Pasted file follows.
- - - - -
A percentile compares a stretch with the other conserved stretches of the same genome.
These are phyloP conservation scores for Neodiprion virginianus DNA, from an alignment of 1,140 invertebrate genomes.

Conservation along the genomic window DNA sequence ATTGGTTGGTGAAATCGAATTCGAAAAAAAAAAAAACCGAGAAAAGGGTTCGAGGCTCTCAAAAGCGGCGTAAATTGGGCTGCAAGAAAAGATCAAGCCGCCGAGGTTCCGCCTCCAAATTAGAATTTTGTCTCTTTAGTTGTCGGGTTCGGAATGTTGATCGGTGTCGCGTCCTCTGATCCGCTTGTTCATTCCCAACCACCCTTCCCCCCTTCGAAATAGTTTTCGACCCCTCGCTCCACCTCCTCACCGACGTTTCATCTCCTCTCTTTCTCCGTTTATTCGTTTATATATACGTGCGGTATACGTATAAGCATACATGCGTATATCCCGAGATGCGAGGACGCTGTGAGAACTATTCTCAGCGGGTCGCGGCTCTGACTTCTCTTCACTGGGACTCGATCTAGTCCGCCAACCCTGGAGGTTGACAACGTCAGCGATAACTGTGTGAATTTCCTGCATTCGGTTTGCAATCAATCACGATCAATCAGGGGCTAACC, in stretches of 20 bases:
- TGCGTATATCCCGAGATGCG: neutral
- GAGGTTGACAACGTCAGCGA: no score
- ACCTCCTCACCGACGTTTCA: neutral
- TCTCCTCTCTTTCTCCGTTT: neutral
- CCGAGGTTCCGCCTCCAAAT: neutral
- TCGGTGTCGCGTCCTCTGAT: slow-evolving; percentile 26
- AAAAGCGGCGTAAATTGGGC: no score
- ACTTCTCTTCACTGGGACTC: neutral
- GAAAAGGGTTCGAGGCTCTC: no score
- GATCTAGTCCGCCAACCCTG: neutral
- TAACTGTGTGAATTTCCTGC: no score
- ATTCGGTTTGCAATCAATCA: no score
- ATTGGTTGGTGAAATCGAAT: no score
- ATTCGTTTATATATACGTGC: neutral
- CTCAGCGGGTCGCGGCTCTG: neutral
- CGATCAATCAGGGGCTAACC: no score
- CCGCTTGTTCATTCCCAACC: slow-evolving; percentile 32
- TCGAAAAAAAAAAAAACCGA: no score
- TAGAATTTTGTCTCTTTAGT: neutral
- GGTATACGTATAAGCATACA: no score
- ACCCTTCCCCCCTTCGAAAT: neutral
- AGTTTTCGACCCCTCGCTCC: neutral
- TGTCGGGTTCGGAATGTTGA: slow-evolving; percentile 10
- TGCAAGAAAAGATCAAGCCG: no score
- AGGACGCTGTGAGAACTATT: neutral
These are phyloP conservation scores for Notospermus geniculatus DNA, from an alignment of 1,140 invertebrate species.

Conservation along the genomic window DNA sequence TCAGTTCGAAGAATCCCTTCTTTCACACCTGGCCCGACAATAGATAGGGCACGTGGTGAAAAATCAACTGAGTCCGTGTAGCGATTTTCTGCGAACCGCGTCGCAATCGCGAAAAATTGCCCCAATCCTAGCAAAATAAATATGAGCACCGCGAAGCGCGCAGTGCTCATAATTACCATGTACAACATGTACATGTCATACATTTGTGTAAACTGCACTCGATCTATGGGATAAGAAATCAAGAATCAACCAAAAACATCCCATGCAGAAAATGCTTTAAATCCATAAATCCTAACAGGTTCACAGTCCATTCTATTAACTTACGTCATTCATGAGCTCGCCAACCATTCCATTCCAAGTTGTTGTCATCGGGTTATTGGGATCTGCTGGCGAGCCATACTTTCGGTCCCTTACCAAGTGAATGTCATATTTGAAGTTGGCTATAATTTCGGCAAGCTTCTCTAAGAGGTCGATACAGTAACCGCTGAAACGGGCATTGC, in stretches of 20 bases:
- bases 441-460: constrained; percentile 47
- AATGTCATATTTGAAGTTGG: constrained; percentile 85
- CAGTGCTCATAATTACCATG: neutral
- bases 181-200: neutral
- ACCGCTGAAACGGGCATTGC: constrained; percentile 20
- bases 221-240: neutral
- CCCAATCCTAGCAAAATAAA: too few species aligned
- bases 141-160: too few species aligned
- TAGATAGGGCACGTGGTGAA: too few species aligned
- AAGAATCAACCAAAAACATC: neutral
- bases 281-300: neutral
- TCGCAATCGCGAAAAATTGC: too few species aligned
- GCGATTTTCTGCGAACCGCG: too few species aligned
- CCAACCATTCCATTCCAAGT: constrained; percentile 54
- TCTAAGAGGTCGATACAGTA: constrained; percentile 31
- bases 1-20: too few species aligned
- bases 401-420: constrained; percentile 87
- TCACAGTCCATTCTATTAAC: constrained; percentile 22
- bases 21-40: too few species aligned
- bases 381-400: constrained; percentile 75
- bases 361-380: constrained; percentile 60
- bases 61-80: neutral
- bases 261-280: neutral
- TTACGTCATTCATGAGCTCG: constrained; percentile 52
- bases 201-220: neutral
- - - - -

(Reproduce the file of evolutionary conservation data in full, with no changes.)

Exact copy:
A percentile compares a stretch with the other conserved stretches of the same genome.
These are phyloP conservation scores for Neodiprion virginianus DNA, from an alignment of 1,140 invertebrate genomes.

Conservation along the genomic window DNA sequence ATTGGTTGGTGAAATCGAATTCGAAAAAAAAAAAAACCGAGAAAAGGGTTCGAGGCTCTCAAAAGCGGCGTAAATTGGGCTGCAAGAAAAGATCAAGCCGCCGAGGTTCCGCCTCCAAATTAGAATTTTGTCTCTTTAGTTGTCGGGTTCGGAATGTTGATCGGTGTCGCGTCCTCTGATCCGCTTGTTCATTCCCAACCACCCTTCCCCCCTTCGAAATAGTTTTCGACCCCTCGCTCCACCTCCTCACCGACGTTTCATCTCCTCTCTTTCTCCGTTTATTCGTTTATATATACGTGCGGTATACGTATAAGCATACATGCGTATATCCCGAGATGCGAGGACGCTGTGAGAACTATTCTCAGCGGGTCGCGGCTCTGACTTCTCTTCACTGGGACTCGATCTAGTCCGCCAACCCTGGAGGTTGACAACGTCAGCGATAACTGTGTGAATTTCCTGCATTCGGTTTGCAATCAATCACGATCAATCAGGGGCTAACC, in stretches of 20 bases:
- TGCGTATATCCCGAGATGCG: neutral
- GAGGTTGACAACGTCAGCGA: no score
- ACCTCCTCACCGACGTTTCA: neutral
- TCTCCTCTCTTTCTCCGTTT: neutral
- CCGAGGTTCCGCCTCCAAAT: neutral
- TCGGTGTCGCGTCCTCTGAT: slow-evolving; percentile 26
- AAAAGCGGCGTAAATTGGGC: no score
- ACTTCTCTTCACTGGGACTC: neutral
- GAAAAGGGTTCGAGGCTCTC: no score
- GATCTAGTCCGCCAACCCTG: neutral
- TAACTGTGTGAATTTCCTGC: no score
- ATTCGGTTTGCAATCAATCA: no score
- ATTGGTTGGTGAAATCGAAT: no score
- ATTCGTTTATATATACGTGC: neutral
- CTCAGCGGGTCGCGGCTCTG: neutral
- CGATCAATCAGGGGCTAACC: no score
- CCGCTTGTTCATTCCCAACC: slow-evolving; percentile 32
- TCGAAAAAAAAAAAAACCGA: no score
- TAGAATTTTGTCTCTTTAGT: neutral
- GGTATACGTATAAGCATACA: no score
- ACCCTTCCCCCCTTCGAAAT: neutral
- AGTTTTCGACCCCTCGCTCC: neutral
- TGTCGGGTTCGGAATGTTGA: slow-evolving; percentile 10
- TGCAAGAAAAGATCAAGCCG: no score
- AGGACGCTGTGAGAACTATT: neutral
These are phyloP conservation scores for Notospermus geniculatus DNA, from an alignment of 1,140 invertebrate species.

Conservation along the genomic window DNA sequence TCAGTTCGAAGAATCCCTTCTTTCACACCTGGCCCGACAATAGATAGGGCACGTGGTGAAAAATCAACTGAGTCCGTGTAGCGATTTTCTGCGAACCGCGTCGCAATCGCGAAAAATTGCCCCAATCCTAGCAAAATAAATATGAGCACCGCGAAGCGCGCAGTGCTCATAATTACCATGTACAACATGTACATGTCATACATTTGTGTAAACTGCACTCGATCTATGGGATAAGAAATCAAGAATCAACCAAAAACATCCCATGCAGAAAATGCTTTAAATCCATAAATCCTAACAGGTTCACAGTCCATTCTATTAACTTACGTCATTCATGAGCTCGCCAACCATTCCATTCCAAGTTGTTGTCATCGGGTTATTGGGATCTGCTGGCGAGCCATACTTTCGGTCCCTTACCAAGTGAATGTCATATTTGAAGTTGGCTATAATTTCGGCAAGCTTCTCTAAGAGGTCGATACAGTAACCGCTGAAACGGGCATTGC, in stretches of 20 bases:
- bases 441-460: constrained; percentile 47
- AATGTCATATTTGAAGTTGG: constrained; percentile 85
- CAGTGCTCATAATTACCATG: neutral
- bases 181-200: neutral
- ACCGCTGAAACGGGCATTGC: constrained; percentile 20
- bases 221-240: neutral
- CCCAATCCTAGCAAAATAAA: too few species aligned
- bases 141-160: too few species aligned
- TAGATAGGGCACGTGGTGAA: too few species aligned
- AAGAATCAACCAAAAACATC: neutral
- bases 281-300: neutral
- TCGCAATCGCGAAAAATTGC: too few species aligned
- GCGATTTTCTGCGAACCGCG: too few species aligned
- CCAACCATTCCATTCCAAGT: constrained; percentile 54
- TCTAAGAGGTCGATACAGTA: constrained; percentile 31
- bases 1-20: too few species aligned
- bases 401-420: constrained; percentile 87
- TCACAGTCCATTCTATTAAC: constrained; percentile 22
- bases 21-40: too few species aligned
- bases 381-400: constrained; percentile 75
- bases 361-380: constrained; percentile 60
- bases 61-80: neutral
- bases 261-280: neutral
- TTACGTCATTCATGAGCTCG: constrained; percentile 52
- bases 201-220: neutral